German scholar list

Steven Avery

Administrator
BCEME - p. 129
In Germany, the situation was a little different. Until the late eighteenth century, the status of the comma was discussed there primarily in formal disputations within (mainly Protestant) faculties of theology, held in Latin and thus restricted to a limited sphere. These disputations invariably defended the comma as genuine, or at least as theologically authentic.46
46
Gerhard 1619, repr. 1714, 1721, 1746, 1747;
Steuber 1640;
Dorsche 1653;
Reinhart 1666, repr. 1703;
Dauderstadt 1674;
Grabe 1675-1677, repr. 1717;
Mcinclff 1690;
Kettner 1696;
Wilhelmi 1715;
Wagner 1740, rcpr. 1752;
Rappolt 1745;
Semler 1750;
Pfeiffer 1743;
Gerhard 1763;
Pfeiffer 1764;
Hofmann 1766;
Jager 1767;
Pfeiffer, c. 1767—1772.

By contrast, the comma was rejected as spurious by Maertens 1725, 3.
Grantley gives special attention

Gerhard
Johann Heinrich Reitz
Löscher (Biblia pentapla (1710–1712)
Bartholomäus Kannegiesser
Michaelis
Semler
Knittel
Hezel
Griesbach

Example of Grantley spin:

As biblical scholarship advanced in Germany, especially at the hands of scholars such as Johann David Michaelis (1717–1791), Johann Salomo
Semler (1725–1791) and Johann Jakob Griesbach (1745–1812), it became increasingly more difficult to defend the comma. But consensus was not
reached overnight. When Semler first published his doubts about the genuineness of the comma in 1761, debate in Germany became so heated that three disputations in quick succession had to counsel prudence and moderation. 49

49 Gerhard 1763; Hofmann 1766; Jäger 1767.

However, Semler’s fuller account of the issue (1764) more or less settled the issue in Germany, and exchanges became less frequent and more civil. By the 1780s, German philologists, historians, poets and pedagogues had managed to wrest the bible free of theology, while maintaining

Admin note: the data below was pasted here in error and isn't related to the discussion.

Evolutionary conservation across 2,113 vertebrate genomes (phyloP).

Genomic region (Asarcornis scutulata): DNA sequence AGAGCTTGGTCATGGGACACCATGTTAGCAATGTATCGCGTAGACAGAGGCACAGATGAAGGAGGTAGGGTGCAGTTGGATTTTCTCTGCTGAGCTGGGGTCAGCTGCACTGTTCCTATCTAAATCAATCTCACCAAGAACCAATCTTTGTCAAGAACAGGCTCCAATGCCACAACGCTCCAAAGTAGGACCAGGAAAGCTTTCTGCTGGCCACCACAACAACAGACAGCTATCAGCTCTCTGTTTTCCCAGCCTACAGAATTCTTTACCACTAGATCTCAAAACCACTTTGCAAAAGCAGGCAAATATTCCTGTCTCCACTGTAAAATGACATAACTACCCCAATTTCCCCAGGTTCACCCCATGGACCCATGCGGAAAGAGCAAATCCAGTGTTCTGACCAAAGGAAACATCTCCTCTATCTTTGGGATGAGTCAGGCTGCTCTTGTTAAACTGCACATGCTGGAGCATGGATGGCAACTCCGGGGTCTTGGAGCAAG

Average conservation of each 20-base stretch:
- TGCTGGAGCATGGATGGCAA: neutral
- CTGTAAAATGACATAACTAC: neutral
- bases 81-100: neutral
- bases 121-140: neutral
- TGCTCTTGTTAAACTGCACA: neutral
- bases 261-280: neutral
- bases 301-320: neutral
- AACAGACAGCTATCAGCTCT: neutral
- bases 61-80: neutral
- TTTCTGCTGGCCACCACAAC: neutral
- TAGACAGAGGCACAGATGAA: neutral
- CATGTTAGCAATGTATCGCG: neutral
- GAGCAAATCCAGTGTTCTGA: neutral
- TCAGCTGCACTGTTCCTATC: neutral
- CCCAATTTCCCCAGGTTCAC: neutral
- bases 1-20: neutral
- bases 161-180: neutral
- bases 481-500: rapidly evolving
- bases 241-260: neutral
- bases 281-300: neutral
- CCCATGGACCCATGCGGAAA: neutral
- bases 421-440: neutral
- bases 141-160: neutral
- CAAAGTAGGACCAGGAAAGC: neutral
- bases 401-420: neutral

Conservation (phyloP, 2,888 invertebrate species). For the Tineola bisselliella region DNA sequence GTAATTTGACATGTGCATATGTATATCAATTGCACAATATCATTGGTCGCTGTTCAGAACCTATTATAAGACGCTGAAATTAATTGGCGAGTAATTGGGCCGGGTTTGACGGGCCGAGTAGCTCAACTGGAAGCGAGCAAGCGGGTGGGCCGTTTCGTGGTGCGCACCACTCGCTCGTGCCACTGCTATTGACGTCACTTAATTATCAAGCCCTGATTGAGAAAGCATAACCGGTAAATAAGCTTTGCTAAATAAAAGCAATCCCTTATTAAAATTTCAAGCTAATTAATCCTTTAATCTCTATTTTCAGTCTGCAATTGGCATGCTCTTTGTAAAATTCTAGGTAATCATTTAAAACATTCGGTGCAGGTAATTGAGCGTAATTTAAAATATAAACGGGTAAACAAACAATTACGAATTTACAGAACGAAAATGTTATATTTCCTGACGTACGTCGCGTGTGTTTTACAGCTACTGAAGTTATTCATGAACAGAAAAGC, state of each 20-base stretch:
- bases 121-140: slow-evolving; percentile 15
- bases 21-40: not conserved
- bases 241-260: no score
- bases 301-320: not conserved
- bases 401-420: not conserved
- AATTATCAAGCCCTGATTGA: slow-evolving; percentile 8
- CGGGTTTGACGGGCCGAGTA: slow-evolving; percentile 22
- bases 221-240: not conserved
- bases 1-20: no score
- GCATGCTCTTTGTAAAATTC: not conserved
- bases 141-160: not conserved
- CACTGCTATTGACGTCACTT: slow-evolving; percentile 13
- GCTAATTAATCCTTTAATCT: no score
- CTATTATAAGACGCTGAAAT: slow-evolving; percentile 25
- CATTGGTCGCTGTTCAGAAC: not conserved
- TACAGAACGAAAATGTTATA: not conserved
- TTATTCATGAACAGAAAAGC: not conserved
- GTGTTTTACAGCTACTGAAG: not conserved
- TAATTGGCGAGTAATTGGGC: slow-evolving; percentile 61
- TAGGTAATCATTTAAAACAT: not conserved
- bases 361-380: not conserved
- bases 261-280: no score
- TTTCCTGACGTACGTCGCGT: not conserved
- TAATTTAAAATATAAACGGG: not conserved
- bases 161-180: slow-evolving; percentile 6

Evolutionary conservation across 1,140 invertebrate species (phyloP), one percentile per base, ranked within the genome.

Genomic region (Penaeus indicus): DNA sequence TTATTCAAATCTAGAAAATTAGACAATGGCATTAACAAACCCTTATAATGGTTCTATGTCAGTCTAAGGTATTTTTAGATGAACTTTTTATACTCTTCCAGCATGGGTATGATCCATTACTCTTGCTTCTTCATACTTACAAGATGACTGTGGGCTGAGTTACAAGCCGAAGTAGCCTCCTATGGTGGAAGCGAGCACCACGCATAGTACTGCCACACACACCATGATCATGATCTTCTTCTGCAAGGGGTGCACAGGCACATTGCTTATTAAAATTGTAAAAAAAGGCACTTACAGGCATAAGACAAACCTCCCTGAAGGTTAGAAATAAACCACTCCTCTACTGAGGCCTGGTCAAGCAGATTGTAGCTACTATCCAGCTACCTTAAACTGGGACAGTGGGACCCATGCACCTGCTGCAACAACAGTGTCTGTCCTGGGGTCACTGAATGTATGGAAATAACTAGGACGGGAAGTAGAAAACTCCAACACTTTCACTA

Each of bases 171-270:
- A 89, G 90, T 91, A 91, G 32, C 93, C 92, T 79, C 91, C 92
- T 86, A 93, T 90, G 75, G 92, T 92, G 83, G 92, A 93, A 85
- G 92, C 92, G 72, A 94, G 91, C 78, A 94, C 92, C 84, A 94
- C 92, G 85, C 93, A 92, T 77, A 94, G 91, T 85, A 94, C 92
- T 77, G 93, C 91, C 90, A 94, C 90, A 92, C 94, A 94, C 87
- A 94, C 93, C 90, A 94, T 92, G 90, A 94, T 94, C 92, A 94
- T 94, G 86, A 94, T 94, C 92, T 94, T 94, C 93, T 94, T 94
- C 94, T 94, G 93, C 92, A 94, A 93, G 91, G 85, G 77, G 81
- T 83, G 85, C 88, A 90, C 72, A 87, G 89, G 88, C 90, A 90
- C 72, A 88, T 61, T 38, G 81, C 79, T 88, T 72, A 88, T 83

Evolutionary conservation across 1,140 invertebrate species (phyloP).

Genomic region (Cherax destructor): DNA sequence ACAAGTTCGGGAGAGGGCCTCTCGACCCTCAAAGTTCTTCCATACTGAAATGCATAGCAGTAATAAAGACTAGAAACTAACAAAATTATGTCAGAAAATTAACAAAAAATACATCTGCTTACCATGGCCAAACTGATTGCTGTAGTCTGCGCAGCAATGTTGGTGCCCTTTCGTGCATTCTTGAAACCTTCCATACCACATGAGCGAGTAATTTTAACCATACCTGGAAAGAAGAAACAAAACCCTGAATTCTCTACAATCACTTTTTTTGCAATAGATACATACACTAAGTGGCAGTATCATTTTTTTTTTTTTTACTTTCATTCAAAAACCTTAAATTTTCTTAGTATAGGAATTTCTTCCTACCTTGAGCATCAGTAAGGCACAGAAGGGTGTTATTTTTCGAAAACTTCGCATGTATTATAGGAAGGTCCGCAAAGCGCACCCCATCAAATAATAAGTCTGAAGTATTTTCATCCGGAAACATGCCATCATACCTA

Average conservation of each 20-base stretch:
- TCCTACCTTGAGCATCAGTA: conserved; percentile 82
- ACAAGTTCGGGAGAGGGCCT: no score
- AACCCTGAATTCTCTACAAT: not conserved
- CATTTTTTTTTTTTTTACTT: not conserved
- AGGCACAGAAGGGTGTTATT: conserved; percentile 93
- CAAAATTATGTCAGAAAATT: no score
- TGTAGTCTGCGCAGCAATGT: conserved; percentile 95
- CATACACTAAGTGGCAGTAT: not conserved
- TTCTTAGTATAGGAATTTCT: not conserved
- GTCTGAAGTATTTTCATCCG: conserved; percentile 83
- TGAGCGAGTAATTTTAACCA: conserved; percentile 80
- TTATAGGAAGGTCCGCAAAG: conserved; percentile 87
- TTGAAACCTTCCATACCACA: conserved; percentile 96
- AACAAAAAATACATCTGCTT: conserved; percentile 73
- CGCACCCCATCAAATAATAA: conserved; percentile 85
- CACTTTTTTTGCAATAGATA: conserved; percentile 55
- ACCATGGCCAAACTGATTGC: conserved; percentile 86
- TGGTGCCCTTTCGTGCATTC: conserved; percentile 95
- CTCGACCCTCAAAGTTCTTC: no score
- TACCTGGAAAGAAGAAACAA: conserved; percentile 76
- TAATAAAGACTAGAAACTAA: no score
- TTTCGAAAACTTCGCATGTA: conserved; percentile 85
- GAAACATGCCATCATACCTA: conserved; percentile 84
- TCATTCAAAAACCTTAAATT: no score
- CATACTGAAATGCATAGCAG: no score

its position as an important part of culture.50 A defence of the comma by Franz Anton Knittel (1785) and an exchange between Wilhelm Friedrich
Hezel and Griesbach in the 1790s were amongst the few extended treatments of the subject in German to appear in the last third of the eighteenth
century. As a result, public discussion – and personal investment – in this issue was less widespread in Germany than in Britain.

50 Sheehan 2005, 220.
 
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Steven Avery

Administrator
Gerhard 1619, repr. 1714, 1721, 1746, 1747;

Steuber 1640;
Johannes Steuber (1590-1643)
http://de.wikipedia.org/wiki/Johannes_Steuber
http://www.rester.us/prdl/author_view.php?a_id=2861
http://cyclopedia.lcms.org/display.asp?t1=S?&word=STEUBER.JOHANNES
"Helped restore Lutheranism in territory of Marburg and Schmalkalden.:
Exegesis dicti 1 Jo. V,7. Tres sunt, qui testimonium perhibent in coelo. (23 pages)
http://books.google.com/books?id=TkpOAAAAcAAJ&pg=PA1
(very interesting - Targum Jonathan, Glassius Philolophisn)

Dorsche 1653;
Johannes Georg Dorsche (1597-1657)
https://de.wikipedia.org/wiki/Johann_Georg_Dorsche
Dissertatio theologica de spiritu, aqua et sanguine in terra tribus testibus, pro Christo Dei filio, Ex 1. Johan. cap. 5. vers. 8. Sive de verbo et duobus Nov. Test. Sacramentis (1653)
https://archive.org/details/bub_gb_2UHfFC7oOIIC/page/n7/mode/2up

Reinhart 1666, repr. 1703;
Dauderstadt 1674;
Grabe 1675-1677, repr. 1717;
Mcinclff 1690;
Kettner 1696;
Wilhelmi 1715;
Wagner 1740, rcpr. 1752;
Rappolt 1745;
Semler 1750;
Pfeiffer 1743;
Gerhard 1763;
Pfeiffer 1764;
Hofmann 1766;
Jager 1767;
Pfeiffer, c. 1767—1772.

NOTES
Dutch - Ambrosius Dorhout has own page
Ittigius from Forster about Cyprian is interesting does he reference Dorsche?
 
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